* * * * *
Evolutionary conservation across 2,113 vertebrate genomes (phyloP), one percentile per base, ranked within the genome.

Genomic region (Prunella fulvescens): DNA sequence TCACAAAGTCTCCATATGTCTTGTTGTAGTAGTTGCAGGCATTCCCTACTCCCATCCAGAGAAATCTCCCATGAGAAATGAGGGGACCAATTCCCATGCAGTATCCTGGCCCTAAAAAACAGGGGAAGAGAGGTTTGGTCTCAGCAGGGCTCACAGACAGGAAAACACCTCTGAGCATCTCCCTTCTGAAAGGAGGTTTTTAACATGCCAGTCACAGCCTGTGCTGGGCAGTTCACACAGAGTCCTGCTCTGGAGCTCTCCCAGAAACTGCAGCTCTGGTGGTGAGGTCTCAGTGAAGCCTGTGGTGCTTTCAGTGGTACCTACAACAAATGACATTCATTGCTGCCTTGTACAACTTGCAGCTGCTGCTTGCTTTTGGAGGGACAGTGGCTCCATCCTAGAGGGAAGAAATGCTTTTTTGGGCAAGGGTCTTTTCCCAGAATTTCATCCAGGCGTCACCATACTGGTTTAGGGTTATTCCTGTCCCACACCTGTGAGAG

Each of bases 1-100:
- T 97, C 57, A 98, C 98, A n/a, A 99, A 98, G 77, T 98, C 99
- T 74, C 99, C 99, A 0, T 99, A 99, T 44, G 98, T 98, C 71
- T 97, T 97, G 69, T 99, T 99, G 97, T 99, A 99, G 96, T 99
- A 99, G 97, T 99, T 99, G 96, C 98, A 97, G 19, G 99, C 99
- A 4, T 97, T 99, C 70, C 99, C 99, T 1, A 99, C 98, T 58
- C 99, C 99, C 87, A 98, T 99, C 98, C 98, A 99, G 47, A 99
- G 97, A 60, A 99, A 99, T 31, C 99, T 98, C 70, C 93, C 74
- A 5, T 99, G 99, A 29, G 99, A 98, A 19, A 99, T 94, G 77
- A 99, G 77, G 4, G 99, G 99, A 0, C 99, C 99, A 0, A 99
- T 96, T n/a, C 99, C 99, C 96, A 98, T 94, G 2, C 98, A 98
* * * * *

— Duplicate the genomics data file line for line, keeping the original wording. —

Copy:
Evolutionary conservation across 2,113 vertebrate genomes (phyloP), one percentile per base, ranked within the genome.

Genomic region (Prunella fulvescens): DNA sequence TCACAAAGTCTCCATATGTCTTGTTGTAGTAGTTGCAGGCATTCCCTACTCCCATCCAGAGAAATCTCCCATGAGAAATGAGGGGACCAATTCCCATGCAGTATCCTGGCCCTAAAAAACAGGGGAAGAGAGGTTTGGTCTCAGCAGGGCTCACAGACAGGAAAACACCTCTGAGCATCTCCCTTCTGAAAGGAGGTTTTTAACATGCCAGTCACAGCCTGTGCTGGGCAGTTCACACAGAGTCCTGCTCTGGAGCTCTCCCAGAAACTGCAGCTCTGGTGGTGAGGTCTCAGTGAAGCCTGTGGTGCTTTCAGTGGTACCTACAACAAATGACATTCATTGCTGCCTTGTACAACTTGCAGCTGCTGCTTGCTTTTGGAGGGACAGTGGCTCCATCCTAGAGGGAAGAAATGCTTTTTTGGGCAAGGGTCTTTTCCCAGAATTTCATCCAGGCGTCACCATACTGGTTTAGGGTTATTCCTGTCCCACACCTGTGAGAG

Each of bases 1-100:
- T 97, C 57, A 98, C 98, A n/a, A 99, A 98, G 77, T 98, C 99
- T 74, C 99, C 99, A 0, T 99, A 99, T 44, G 98, T 98, C 71
- T 97, T 97, G 69, T 99, T 99, G 97, T 99, A 99, G 96, T 99
- A 99, G 97, T 99, T 99, G 96, C 98, A 97, G 19, G 99, C 99
- A 4, T 97, T 99, C 70, C 99, C 99, T 1, A 99, C 98, T 58
- C 99, C 99, C 87, A 98, T 99, C 98, C 98, A 99, G 47, A 99
- G 97, A 60, A 99, A 99, T 31, C 99, T 98, C 70, C 93, C 74
- A 5, T 99, G 99, A 29, G 99, A 98, A 19, A 99, T 94, G 77
- A 99, G 77, G 4, G 99, G 99, A 0, C 99, C 99, A 0, A 99
- T 96, T n/a, C 99, C 99, C 96, A 98, T 94, G 2, C 98, A 98